CLion 2023.1 Help

Run queries

You can run Run your code by using shortcuts, toolbar buttons and icons, a context menu, and run/debug configurations. You can run a query from query consoles, scratch files, and user files.

For information about where and how to view query results, see Query results.

Run statements and procedures

Run statements in a query console

You can relate to a query console as to a terminal where you type and run your code.

  1. In the Database tool window ( View | Tool Windows | Database) , click the data source.

  2. Press F4 to open a query console. For more information about working with consoles, see Working with consoles.

  3. Type or paste the statement that you want to execute.

  4. Press Control+Enter. Alternatively, click the Execute icon The Execute icon on the toolbar.

    If you have several statements, select whether you want to execute all statements or a single statement. The suggestion list always contains an item for running all the statements.

    Run a query

Run statements from an open file

In CLion, you can open and run a file. Limitation for the file size is 20 MB. When you open a file that is larger than 20 MB, you see only first 2.5 MB of the file.

  1. Open the Project tool window (View | Tool Windows | Project) and double-click an SQL file.

  2. Click the statement that you want to execute.

    Also, you can select (highlight) the fragment of code that you want to execute. It can be a subquery or a group of statements. CLion executes only the selection.

  3. Press Control+Enter or select Execute from the context menu.

    To customize query execution settings, click the Сustomize link. Alternatively, open settings by pressing Control+Alt+S and navigate to Tools | Database | Query Execution.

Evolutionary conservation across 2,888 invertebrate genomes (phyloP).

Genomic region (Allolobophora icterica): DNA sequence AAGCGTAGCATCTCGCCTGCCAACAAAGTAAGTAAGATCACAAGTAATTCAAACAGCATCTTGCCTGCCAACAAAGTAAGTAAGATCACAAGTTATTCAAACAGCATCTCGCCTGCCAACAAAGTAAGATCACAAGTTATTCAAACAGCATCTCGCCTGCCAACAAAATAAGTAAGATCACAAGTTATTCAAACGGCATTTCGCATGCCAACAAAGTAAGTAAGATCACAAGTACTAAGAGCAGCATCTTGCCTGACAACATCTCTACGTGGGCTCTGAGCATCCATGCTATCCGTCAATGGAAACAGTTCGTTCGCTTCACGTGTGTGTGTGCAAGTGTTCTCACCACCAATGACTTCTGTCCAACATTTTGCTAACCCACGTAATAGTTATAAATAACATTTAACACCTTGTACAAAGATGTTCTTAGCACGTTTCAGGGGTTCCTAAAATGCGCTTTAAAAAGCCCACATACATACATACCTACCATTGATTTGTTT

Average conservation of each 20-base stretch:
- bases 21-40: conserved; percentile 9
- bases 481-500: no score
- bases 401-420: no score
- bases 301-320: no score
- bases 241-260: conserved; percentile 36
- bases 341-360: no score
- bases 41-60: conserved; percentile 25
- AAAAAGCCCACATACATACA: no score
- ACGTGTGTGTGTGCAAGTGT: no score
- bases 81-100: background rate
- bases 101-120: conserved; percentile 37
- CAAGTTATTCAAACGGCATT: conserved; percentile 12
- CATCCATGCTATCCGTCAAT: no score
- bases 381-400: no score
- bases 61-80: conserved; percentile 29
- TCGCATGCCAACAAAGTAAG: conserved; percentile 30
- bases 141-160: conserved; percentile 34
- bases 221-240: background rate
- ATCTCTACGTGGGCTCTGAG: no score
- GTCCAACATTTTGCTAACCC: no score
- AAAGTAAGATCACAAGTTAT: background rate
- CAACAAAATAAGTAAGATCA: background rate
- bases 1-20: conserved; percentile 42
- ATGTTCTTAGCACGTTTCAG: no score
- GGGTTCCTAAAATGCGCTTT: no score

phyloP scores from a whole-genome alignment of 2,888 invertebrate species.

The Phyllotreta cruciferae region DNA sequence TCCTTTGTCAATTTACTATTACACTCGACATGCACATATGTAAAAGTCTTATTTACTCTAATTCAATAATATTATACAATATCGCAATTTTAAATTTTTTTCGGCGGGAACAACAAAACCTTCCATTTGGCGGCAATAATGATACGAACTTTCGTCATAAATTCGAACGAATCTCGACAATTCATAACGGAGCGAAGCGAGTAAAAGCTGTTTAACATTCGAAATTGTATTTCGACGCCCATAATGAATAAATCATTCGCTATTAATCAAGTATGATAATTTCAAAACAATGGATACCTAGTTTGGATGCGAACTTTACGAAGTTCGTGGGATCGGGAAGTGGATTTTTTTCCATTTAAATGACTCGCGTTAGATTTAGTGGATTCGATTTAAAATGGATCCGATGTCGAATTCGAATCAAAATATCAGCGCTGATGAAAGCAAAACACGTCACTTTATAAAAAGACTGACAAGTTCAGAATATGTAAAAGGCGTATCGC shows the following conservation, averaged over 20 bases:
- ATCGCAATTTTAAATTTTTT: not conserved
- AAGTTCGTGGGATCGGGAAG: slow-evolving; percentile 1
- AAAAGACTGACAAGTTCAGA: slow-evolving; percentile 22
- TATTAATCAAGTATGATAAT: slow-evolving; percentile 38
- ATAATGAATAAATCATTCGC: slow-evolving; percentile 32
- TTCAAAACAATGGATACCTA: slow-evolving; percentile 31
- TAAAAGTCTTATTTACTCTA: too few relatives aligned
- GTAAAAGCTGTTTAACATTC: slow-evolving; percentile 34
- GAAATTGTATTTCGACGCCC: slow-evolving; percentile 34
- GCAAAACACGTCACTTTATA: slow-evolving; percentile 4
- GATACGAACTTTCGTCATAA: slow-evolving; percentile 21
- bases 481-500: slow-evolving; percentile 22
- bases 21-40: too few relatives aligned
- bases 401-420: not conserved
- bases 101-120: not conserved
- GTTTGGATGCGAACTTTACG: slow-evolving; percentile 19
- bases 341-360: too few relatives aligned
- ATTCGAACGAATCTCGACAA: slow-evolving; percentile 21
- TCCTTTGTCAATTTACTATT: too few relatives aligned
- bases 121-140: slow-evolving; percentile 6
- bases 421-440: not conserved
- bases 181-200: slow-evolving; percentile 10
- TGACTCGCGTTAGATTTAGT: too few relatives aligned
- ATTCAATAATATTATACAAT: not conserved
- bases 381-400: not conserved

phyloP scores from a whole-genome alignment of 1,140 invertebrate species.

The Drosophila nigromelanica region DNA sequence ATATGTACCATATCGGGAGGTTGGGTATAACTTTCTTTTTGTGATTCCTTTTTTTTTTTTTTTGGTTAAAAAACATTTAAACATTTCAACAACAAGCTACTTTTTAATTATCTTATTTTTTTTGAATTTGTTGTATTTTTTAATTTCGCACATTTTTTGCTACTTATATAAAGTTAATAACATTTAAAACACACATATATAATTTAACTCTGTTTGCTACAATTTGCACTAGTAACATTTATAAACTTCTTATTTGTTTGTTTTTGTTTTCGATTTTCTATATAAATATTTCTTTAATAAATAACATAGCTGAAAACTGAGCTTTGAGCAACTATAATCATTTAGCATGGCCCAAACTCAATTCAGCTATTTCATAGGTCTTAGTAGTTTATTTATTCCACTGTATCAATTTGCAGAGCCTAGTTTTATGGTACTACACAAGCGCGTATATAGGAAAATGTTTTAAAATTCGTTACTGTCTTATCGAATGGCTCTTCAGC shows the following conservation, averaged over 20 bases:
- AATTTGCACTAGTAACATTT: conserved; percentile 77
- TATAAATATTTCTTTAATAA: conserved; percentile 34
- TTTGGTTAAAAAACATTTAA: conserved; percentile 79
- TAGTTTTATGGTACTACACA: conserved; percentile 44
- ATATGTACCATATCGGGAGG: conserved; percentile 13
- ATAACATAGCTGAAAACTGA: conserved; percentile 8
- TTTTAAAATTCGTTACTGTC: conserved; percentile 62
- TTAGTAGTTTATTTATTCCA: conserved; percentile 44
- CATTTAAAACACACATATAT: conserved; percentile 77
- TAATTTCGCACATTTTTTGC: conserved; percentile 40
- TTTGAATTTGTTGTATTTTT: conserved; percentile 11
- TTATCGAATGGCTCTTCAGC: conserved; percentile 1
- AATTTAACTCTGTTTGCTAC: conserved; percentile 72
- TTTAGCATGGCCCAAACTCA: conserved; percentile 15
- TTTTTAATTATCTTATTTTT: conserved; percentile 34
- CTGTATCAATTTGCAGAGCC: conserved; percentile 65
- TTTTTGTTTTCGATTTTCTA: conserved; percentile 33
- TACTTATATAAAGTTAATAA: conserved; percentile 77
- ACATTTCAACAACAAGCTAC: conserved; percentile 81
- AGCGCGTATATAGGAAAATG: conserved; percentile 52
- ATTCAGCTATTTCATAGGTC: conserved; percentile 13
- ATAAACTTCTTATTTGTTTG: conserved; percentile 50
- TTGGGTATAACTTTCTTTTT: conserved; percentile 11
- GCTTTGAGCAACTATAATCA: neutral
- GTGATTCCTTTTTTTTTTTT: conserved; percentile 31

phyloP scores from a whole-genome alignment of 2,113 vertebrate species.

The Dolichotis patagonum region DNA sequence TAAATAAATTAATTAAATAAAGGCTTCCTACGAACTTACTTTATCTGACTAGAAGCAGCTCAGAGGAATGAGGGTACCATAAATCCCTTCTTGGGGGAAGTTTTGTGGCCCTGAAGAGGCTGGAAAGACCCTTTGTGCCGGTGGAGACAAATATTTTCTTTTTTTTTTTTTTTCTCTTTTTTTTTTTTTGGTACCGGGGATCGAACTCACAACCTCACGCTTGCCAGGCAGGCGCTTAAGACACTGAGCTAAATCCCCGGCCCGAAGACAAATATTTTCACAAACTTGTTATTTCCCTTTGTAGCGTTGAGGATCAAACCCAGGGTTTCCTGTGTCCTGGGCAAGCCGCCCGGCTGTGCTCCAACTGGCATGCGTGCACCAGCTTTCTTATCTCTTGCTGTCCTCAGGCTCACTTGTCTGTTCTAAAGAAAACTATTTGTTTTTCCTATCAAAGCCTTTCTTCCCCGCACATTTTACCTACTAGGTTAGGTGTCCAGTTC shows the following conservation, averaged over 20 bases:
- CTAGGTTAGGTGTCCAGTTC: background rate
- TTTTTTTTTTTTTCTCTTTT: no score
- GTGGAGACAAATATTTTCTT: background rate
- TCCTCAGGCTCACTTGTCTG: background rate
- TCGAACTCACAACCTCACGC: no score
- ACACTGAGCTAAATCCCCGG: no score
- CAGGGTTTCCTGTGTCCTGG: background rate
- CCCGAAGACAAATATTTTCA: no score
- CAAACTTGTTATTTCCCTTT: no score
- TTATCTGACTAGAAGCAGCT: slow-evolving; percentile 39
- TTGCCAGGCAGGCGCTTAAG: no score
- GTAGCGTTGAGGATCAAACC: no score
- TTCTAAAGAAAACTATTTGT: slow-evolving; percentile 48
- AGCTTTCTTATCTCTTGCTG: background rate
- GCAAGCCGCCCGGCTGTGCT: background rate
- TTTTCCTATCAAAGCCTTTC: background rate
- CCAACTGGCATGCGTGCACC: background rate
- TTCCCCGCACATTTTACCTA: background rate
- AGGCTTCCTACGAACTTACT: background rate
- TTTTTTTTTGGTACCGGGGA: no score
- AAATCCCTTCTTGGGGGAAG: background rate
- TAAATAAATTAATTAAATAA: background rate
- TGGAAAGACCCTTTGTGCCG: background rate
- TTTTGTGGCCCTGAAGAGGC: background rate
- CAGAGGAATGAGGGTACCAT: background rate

4. (Optional) If the SQL file is not connected to a data source, select or create a connection session in the <session> list. For more information about sessions, see Manage connection sessions.

  5. In the Statements window, press Enter to run the selected statement. You can switch between other entries to run another set of statements. Statements that you are going to execute are highlighted in a query editor.

    For another example of running script files, see the following video at

    Run individual statements

Running parameterized statements

If you have parameters in your statement, you must specify the values of the parameters before you execute the statement.

  • To execute a parameterized statement, click the Execute button the Execute button on the toolbar and enter values in the second column. Alternatively, to open the Parameters dialog, click the View Parameters button the View Parameters button.

    Execute a parametrized statement

Run stored procedures

A stored procedure is a set of SQL statements with an assigned name. You can execute stored procedures in PostgreSQL, Microsoft SQL Server, Oracle, and MySQL.

  1. Right-click a stored function that you want to execute.

  2. In the Execute Routine window, type all the necessary parameter values, and click OK.

    Run stored procedures

Run SELECT statements and save results into files

  1. (Optional) If the file is not connected to a data source, select a data source from the list of data sources on the toolbar. Then select the connection session from the Sessions list. For more information about connection sessions, see Change a data source and a connection session.

  2. Right-click a SELECT statement.

  3. Select Execute to File and select the output format.

  4. In the Export Data dialog, specify the extractor that you want to use and other settings. For more information about the Export Data dialog, see Export data.

    Save the result of a SELECT statement into a file

Cancel running statements

Before CLion 2022.1, when you clicked the stop button several times, it looked like the query was terminated, but in fact the request continued its execution in the database.